Back to the Garden

This morning I received an email from a dear Anglican friend with whom I have done interfaith work in my community for many years. She and her husband have moved to a retirement community south of the city and we don’t see her much anymore. She was drawing my attention to an interfaith forum that was televised a couple of nights ago at Elon College. She thought it was excellent but was wistful that there was no voice to speak for “Nature religions”, as she put it. And she said some kind words about my voice being that voice here in this little town. It was a perfect beginning to the day in which I post my first essay on this new forum.

I came to interfaith work through self-interest and self-preservation. I belong to a minority religion (I am Wiccan) in a majority culture that is Protestant Christian. In the 1990s, my spiritual community faced challenges that included direct threats of physical violence, protesters at public rituals who read Bible verses loudly enough to wake the Ancestors and shrines on private property desecrated by unknown perpetrators who were probably neighbors.

A frightening and infuriating situation involving a young Pagan girl and a public school “Christmas” concert was the tipping point for me. I appealed to Christian clergy colleagues to speak out and to influence their violence-prone co-religionists. There was a media frenzy and ultimately my Christian contacts could do little to calm the turbulent waters. I learned much about the command structure of many Abrahamic religions as I was told privately what could not be said publicly.

So, I suppose you could say it was self-defense that pulled me into interfaith work, and that was fortunate when we came to late September of 2001. I joined with clergy and laity from many traditions to offer solace after the towers fell–a Wiccan priestess sitting at the table with Baptists, Episcopalians, Catholics, Jews and Muslims. We sometimes refer to western North Carolina as the “buckle of the Bible belt” but this little group worked earnestly for the good of the larger community. The congregations with deeper pockets arranged for a banquet room at a local hotel and the Muslim Call to Prayer was followed–quite beautifully, if I do say so myself–by the Charge of the Goddess. Prayer after prayer, meditation after meditation, as we knitted together for that one moment in time a tapestry of comfort and… joy.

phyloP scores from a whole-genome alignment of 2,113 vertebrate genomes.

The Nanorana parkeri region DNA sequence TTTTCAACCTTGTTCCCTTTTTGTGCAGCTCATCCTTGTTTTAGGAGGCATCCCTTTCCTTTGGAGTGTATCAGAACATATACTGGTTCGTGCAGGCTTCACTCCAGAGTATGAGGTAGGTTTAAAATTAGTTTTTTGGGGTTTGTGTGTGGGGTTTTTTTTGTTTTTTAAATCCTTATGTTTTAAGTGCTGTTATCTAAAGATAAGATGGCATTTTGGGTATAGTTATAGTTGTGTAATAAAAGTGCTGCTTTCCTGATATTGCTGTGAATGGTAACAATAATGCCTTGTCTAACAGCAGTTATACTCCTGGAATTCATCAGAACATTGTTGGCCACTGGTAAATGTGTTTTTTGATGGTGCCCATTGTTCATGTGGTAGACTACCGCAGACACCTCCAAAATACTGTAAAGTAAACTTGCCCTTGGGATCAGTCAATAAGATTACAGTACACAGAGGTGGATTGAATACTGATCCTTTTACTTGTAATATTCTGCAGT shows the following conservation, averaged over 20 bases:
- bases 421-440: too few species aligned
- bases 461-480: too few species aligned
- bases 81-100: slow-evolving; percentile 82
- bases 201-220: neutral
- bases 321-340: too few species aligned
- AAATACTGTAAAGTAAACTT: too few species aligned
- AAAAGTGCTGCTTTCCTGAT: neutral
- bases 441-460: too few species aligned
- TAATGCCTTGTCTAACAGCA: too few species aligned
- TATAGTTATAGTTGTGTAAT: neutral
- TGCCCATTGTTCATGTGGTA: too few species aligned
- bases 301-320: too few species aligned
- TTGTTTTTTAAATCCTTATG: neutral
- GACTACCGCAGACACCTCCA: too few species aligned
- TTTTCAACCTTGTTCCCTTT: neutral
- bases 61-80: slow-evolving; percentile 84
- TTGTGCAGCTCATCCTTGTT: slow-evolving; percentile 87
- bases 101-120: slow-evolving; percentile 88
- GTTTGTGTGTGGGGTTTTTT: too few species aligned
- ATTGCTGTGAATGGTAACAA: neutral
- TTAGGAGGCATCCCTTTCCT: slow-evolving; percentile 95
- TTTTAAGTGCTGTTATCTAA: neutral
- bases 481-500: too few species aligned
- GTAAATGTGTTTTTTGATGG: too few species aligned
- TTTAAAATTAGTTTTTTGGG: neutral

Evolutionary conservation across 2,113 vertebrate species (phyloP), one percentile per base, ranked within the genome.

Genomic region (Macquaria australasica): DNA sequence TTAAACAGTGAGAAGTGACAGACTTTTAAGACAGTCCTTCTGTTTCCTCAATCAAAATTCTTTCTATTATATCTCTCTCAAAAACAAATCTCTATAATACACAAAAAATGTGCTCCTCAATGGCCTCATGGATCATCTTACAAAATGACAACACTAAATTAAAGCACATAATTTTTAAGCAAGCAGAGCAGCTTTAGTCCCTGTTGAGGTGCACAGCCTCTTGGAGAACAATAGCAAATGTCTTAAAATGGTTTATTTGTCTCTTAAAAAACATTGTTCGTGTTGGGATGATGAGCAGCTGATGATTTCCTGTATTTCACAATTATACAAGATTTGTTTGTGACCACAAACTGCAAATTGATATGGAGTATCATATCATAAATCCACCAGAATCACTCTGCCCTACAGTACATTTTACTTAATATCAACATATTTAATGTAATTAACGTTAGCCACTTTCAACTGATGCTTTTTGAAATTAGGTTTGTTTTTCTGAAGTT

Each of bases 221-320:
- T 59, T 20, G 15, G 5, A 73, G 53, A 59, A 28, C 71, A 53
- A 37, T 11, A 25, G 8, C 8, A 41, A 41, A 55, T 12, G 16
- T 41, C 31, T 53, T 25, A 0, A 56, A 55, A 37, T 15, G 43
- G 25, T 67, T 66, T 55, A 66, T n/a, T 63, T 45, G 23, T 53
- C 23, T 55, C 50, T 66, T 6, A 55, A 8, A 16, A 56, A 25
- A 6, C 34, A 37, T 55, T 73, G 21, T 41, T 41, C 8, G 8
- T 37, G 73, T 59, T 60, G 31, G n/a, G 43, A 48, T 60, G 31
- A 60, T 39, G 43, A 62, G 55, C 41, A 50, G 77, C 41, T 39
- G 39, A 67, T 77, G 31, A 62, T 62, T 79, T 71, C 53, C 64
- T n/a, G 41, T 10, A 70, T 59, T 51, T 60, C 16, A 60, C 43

For several years, our group was a Cooperation Circle of the United Religions Initiative (uri.org), based in San Francisco. We met regularly and presented programs and events from a multi-faith perspective. One of the things of which I am proudest from those days was the creation of a truly multi-faith National Day of Prayer celebration in one of our downtown public squares.

And as a part of that larger group, I attended the North America Summit of the global United Religions Initiative in Salt Lake City. And that is where I will take up the story… next time.

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About Byron Ballard

H. Byron Ballard, BA, MFA, is a ritualist, teacher, speaker and writer. She has served as a featured speaker and teacher at Sacred Space Conference, Pagan Unity Festival, Southeast Women’s Herbal Conference and other gatherings. Earlier this year, she presented “Gnarly Roots: Exploring the British Sources of Appalachian Folk Magic” at the Appalachian Studies Association Conference and will facilitate a workshop on Deep Grounding at the Glastonbury Goddess Conference in August. Her writings have appeared in print and electronic media. Her essays are featured in several anthologies, including “Birthed from Scorched Hearts“ (Fulcrum Press), “Christmas Presence“ (Catawba Press), “Women’s Voices in Magic” (Megalithica Books), “Into the Great Below” and “Skalded Apples” (both from Asphodel Press). She blogs as “Asheville’s Village Witch” (myvillagewitch.wordpress.com) and as The Village Witch for Witches and Pagans Magazine (witchesandpagans.com/The-Village-Witch). Her pamphlet “Back to the Garden: a Handbook for New Pagans“ has been widely distributed and her first book “Staubs and Ditchwater: an Introduction to Hillfolks Hoodoo” (Silver Rings Press) debuted in June 2012. Byron is currently at work on “Earth Works: Eight Ceremonies for a Changing Planet”. She facilitates the Mountain Area Interfaith Forum in Asheville, NC and was active for many years in the United Religions Initiative.


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